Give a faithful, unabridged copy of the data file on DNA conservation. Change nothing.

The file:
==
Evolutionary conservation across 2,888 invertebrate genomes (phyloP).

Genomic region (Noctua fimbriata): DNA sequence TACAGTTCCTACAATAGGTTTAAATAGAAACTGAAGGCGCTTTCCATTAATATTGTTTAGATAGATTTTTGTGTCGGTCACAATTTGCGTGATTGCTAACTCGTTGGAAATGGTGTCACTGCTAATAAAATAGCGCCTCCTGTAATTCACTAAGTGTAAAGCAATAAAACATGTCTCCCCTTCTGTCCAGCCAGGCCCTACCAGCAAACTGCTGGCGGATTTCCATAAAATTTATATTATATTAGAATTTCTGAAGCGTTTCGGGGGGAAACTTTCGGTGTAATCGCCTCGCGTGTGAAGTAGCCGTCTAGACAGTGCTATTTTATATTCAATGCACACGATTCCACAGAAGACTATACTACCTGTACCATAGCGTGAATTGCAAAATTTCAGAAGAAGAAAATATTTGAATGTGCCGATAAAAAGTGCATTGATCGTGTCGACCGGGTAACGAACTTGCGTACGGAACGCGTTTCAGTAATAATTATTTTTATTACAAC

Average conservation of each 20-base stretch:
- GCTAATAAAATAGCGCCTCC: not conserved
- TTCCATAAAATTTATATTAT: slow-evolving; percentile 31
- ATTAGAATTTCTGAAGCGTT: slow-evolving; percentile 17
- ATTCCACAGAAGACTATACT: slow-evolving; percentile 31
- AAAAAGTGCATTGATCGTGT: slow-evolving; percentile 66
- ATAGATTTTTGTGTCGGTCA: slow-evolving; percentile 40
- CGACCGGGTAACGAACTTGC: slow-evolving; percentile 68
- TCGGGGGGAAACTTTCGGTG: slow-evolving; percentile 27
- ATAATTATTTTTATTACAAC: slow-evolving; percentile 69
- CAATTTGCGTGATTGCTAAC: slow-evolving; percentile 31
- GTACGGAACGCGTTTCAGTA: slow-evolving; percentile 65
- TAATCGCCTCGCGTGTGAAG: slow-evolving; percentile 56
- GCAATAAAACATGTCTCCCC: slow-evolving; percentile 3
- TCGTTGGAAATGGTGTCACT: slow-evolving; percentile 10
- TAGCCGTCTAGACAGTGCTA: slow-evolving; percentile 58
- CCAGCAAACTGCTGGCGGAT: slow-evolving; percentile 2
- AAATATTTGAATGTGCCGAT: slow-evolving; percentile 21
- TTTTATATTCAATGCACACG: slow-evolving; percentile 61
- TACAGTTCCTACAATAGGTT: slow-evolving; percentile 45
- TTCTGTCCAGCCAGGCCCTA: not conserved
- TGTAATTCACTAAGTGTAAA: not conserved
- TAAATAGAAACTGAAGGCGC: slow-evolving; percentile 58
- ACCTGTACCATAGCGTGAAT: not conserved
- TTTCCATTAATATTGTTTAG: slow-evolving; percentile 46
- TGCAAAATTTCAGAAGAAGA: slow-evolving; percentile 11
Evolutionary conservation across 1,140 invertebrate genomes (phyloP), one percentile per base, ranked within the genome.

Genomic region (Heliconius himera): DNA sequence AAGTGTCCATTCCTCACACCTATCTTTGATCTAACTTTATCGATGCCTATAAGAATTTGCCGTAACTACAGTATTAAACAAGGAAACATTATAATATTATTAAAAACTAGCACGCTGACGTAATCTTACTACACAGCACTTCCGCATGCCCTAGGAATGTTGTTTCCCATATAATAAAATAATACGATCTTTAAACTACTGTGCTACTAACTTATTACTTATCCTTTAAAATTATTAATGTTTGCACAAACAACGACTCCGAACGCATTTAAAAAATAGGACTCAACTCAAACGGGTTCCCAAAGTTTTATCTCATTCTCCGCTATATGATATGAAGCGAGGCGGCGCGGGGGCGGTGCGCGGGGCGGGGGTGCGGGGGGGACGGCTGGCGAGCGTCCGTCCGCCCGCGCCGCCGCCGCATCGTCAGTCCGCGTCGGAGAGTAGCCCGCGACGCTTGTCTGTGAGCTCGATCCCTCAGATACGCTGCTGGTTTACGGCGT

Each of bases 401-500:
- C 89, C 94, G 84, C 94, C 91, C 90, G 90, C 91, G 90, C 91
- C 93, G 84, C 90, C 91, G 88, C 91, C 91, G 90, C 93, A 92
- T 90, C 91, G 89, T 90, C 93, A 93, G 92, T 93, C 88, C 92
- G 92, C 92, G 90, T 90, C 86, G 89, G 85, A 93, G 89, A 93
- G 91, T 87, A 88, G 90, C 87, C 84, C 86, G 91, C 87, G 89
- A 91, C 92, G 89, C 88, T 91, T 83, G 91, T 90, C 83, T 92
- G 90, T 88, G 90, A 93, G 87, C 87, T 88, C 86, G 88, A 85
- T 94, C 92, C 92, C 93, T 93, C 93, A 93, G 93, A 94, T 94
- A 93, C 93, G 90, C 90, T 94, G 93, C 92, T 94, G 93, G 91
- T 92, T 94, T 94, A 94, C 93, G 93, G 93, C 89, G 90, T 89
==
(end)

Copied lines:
Evolutionary conservation across 2,888 invertebrate genomes (phyloP).

Genomic region (Noctua fimbriata): DNA sequence TACAGTTCCTACAATAGGTTTAAATAGAAACTGAAGGCGCTTTCCATTAATATTGTTTAGATAGATTTTTGTGTCGGTCACAATTTGCGTGATTGCTAACTCGTTGGAAATGGTGTCACTGCTAATAAAATAGCGCCTCCTGTAATTCACTAAGTGTAAAGCAATAAAACATGTCTCCCCTTCTGTCCAGCCAGGCCCTACCAGCAAACTGCTGGCGGATTTCCATAAAATTTATATTATATTAGAATTTCTGAAGCGTTTCGGGGGGAAACTTTCGGTGTAATCGCCTCGCGTGTGAAGTAGCCGTCTAGACAGTGCTATTTTATATTCAATGCACACGATTCCACAGAAGACTATACTACCTGTACCATAGCGTGAATTGCAAAATTTCAGAAGAAGAAAATATTTGAATGTGCCGATAAAAAGTGCATTGATCGTGTCGACCGGGTAACGAACTTGCGTACGGAACGCGTTTCAGTAATAATTATTTTTATTACAAC

Average conservation of each 20-base stretch:
- GCTAATAAAATAGCGCCTCC: not conserved
- TTCCATAAAATTTATATTAT: slow-evolving; percentile 31
- ATTAGAATTTCTGAAGCGTT: slow-evolving; percentile 17
- ATTCCACAGAAGACTATACT: slow-evolving; percentile 31
- AAAAAGTGCATTGATCGTGT: slow-evolving; percentile 66
- ATAGATTTTTGTGTCGGTCA: slow-evolving; percentile 40
- CGACCGGGTAACGAACTTGC: slow-evolving; percentile 68
- TCGGGGGGAAACTTTCGGTG: slow-evolving; percentile 27
- ATAATTATTTTTATTACAAC: slow-evolving; percentile 69
- CAATTTGCGTGATTGCTAAC: slow-evolving; percentile 31
- GTACGGAACGCGTTTCAGTA: slow-evolving; percentile 65
- TAATCGCCTCGCGTGTGAAG: slow-evolving; percentile 56
- GCAATAAAACATGTCTCCCC: slow-evolving; percentile 3
- TCGTTGGAAATGGTGTCACT: slow-evolving; percentile 10
- TAGCCGTCTAGACAGTGCTA: slow-evolving; percentile 58
- CCAGCAAACTGCTGGCGGAT: slow-evolving; percentile 2
- AAATATTTGAATGTGCCGAT: slow-evolving; percentile 21
- TTTTATATTCAATGCACACG: slow-evolving; percentile 61
- TACAGTTCCTACAATAGGTT: slow-evolving; percentile 45
- TTCTGTCCAGCCAGGCCCTA: not conserved
- TGTAATTCACTAAGTGTAAA: not conserved
- TAAATAGAAACTGAAGGCGC: slow-evolving; percentile 58
- ACCTGTACCATAGCGTGAAT: not conserved
- TTTCCATTAATATTGTTTAG: slow-evolving; percentile 46
- TGCAAAATTTCAGAAGAAGA: slow-evolving; percentile 11
Evolutionary conservation across 1,140 invertebrate genomes (phyloP), one percentile per base, ranked within the genome.

Genomic region (Heliconius himera): DNA sequence AAGTGTCCATTCCTCACACCTATCTTTGATCTAACTTTATCGATGCCTATAAGAATTTGCCGTAACTACAGTATTAAACAAGGAAACATTATAATATTATTAAAAACTAGCACGCTGACGTAATCTTACTACACAGCACTTCCGCATGCCCTAGGAATGTTGTTTCCCATATAATAAAATAATACGATCTTTAAACTACTGTGCTACTAACTTATTACTTATCCTTTAAAATTATTAATGTTTGCACAAACAACGACTCCGAACGCATTTAAAAAATAGGACTCAACTCAAACGGGTTCCCAAAGTTTTATCTCATTCTCCGCTATATGATATGAAGCGAGGCGGCGCGGGGGCGGTGCGCGGGGCGGGGGTGCGGGGGGGACGGCTGGCGAGCGTCCGTCCGCCCGCGCCGCCGCCGCATCGTCAGTCCGCGTCGGAGAGTAGCCCGCGACGCTTGTCTGTGAGCTCGATCCCTCAGATACGCTGCTGGTTTACGGCGT

Each of bases 401-500:
- C 89, C 94, G 84, C 94, C 91, C 90, G 90, C 91, G 90, C 91
- C 93, G 84, C 90, C 91, G 88, C 91, C 91, G 90, C 93, A 92
- T 90, C 91, G 89, T 90, C 93, A 93, G 92, T 93, C 88, C 92
- G 92, C 92, G 90, T 90, C 86, G 89, G 85, A 93, G 89, A 93
- G 91, T 87, A 88, G 90, C 87, C 84, C 86, G 91, C 87, G 89
- A 91, C 92, G 89, C 88, T 91, T 83, G 91, T 90, C 83, T 92
- G 90, T 88, G 90, A 93, G 87, C 87, T 88, C 86, G 88, A 85
- T 94, C 92, C 92, C 93, T 93, C 93, A 93, G 93, A 94, T 94
- A 93, C 93, G 90, C 90, T 94, G 93, C 92, T 94, G 93, G 91
- T 92, T 94, T 94, A 94, C 93, G 93, G 93, C 89, G 90, T 89